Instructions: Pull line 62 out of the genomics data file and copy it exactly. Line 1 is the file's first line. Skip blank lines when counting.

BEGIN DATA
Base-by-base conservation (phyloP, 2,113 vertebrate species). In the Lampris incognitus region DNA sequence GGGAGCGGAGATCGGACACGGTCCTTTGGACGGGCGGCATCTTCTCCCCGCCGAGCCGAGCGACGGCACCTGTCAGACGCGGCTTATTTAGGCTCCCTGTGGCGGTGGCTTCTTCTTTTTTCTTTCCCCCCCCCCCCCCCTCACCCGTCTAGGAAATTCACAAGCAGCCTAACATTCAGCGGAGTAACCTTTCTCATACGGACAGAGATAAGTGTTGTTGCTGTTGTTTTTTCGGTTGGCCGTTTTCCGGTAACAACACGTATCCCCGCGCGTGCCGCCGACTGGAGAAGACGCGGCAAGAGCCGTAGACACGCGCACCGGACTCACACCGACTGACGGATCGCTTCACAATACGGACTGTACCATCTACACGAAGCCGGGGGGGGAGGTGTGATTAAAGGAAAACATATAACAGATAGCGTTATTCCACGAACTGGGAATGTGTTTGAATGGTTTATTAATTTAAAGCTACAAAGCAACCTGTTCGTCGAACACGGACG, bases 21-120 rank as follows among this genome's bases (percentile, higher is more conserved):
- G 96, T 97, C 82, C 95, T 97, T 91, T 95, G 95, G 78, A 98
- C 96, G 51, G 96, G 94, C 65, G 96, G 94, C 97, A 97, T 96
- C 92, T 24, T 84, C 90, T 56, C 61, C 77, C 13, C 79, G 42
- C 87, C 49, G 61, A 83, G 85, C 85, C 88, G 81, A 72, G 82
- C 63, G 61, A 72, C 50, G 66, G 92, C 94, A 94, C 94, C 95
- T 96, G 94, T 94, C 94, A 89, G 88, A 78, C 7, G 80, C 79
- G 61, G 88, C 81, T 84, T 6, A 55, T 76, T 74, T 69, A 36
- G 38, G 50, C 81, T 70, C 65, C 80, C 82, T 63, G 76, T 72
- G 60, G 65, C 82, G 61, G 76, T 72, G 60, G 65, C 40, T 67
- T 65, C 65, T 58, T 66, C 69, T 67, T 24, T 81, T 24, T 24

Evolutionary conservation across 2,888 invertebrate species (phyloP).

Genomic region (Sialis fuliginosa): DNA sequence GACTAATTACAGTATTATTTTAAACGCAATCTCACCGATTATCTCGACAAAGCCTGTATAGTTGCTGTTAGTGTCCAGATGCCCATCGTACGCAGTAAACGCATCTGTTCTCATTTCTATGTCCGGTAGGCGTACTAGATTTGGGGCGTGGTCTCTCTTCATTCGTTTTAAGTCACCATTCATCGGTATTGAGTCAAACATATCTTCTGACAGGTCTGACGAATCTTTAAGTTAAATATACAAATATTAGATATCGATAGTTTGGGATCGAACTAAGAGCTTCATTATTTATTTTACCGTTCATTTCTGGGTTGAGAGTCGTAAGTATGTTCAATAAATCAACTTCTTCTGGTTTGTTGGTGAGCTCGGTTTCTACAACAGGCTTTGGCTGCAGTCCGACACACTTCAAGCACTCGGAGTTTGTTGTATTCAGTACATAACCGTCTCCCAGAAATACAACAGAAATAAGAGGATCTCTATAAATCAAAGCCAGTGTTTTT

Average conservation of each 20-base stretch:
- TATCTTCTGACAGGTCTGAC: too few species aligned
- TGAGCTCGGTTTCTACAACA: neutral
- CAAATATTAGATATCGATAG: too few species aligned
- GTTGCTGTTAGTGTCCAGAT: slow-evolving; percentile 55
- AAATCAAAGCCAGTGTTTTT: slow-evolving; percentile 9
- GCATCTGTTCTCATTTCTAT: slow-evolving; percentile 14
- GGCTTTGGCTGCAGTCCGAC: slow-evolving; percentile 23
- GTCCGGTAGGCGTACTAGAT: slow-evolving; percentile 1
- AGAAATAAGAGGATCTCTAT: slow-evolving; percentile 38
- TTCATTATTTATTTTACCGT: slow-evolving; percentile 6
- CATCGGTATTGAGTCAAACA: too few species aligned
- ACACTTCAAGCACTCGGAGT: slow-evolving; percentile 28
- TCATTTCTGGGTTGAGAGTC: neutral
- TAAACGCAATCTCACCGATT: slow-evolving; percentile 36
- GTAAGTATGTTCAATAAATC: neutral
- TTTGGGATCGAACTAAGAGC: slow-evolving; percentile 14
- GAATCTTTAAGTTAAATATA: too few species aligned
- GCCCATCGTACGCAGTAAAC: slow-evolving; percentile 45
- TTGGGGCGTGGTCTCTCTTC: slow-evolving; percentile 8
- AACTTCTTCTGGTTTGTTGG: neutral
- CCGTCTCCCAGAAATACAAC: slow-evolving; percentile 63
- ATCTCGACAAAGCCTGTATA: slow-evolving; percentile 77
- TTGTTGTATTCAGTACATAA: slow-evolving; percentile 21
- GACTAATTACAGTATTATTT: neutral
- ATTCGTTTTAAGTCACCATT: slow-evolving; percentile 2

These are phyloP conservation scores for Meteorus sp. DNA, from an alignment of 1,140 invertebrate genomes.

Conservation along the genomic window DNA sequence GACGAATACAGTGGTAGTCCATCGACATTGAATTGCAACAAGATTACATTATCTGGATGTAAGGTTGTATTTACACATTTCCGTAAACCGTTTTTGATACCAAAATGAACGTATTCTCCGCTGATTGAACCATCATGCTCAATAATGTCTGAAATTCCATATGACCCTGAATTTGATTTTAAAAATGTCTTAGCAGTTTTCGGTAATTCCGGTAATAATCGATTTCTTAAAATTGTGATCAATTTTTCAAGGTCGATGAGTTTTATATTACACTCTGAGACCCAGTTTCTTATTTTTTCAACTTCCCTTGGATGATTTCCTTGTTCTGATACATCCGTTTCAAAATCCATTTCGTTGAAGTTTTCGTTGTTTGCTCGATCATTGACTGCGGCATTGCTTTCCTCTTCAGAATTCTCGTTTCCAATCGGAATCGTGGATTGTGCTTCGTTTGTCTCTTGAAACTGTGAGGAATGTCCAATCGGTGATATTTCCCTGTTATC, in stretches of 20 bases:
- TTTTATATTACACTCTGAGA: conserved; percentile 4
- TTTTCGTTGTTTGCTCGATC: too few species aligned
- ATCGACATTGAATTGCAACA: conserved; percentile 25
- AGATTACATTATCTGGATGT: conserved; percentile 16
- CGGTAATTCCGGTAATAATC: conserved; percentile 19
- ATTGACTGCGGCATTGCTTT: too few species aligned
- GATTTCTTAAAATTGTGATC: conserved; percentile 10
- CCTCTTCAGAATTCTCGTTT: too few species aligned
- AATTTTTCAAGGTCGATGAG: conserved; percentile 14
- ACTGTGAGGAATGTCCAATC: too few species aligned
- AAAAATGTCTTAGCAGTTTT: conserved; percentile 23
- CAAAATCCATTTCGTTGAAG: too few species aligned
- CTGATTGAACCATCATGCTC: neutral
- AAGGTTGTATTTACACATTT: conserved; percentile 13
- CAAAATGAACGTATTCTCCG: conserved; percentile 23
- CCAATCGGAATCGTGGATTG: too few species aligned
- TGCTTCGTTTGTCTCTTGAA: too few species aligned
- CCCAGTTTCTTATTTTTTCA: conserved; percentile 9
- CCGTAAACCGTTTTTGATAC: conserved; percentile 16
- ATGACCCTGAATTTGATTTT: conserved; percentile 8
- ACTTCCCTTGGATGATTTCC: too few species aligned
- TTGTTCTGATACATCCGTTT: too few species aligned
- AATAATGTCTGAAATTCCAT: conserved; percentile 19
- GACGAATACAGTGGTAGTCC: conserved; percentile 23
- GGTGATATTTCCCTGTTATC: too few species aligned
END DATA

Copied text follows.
- ACTTCCCTTGGATGATTTCC: too few species aligned